DOI: 10.1007/0-306-47671-1_7

ABSTRACT Ostracods are small bivalved crustaceans that are common in non-marine waters. They secrete shells of low-Mg calcite, which
are often well preserved in Quaternary sediments. Ostracods are sensitive to a range of ecological factors, of which habitat
type and the chemical composition are potentially most valuable for palaeoenvironmental work. Furthermore, ostracod shells
provide a source of carbonate for geochemical analysis, including trace elements and stable isotopes. Despite past under-representation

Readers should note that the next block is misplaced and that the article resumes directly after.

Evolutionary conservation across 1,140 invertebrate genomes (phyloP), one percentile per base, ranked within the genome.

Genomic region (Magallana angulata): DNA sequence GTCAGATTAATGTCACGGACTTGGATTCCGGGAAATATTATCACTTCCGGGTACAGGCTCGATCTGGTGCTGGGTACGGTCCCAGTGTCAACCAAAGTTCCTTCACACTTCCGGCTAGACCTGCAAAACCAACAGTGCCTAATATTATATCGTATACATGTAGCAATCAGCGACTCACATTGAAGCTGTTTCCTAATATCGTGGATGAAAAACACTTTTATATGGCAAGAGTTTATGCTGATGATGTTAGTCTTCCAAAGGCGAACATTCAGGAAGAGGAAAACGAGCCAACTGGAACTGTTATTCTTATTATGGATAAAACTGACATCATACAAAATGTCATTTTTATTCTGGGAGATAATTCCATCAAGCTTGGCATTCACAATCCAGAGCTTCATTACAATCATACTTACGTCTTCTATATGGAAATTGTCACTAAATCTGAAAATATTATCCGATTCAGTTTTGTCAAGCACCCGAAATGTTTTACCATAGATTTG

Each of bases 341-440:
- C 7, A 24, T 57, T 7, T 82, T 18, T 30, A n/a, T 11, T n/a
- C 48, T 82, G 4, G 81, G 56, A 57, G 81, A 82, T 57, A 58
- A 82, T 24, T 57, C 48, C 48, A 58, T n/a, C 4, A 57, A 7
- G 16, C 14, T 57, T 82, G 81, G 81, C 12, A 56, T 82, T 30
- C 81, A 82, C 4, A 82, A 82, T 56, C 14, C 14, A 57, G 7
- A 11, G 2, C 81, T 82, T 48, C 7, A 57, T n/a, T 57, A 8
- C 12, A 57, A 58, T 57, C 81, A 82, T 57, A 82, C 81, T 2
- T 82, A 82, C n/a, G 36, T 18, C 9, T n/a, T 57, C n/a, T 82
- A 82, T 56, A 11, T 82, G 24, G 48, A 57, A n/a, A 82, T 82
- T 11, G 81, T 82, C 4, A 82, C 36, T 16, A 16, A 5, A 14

of ostracods in palaeolimnology, recent advances in the understanding of their biology, taxonomy, ecology and shell chemistry
have led to them becoming used almost routinely in environmental reconstruction alongside other indicators. This chapter reviews
the palaeolimnological significance of ostracods by providing an outline of their biology, taxonomy and ecology, together
with an account of the main palaeoenvironmental techniques and their application.

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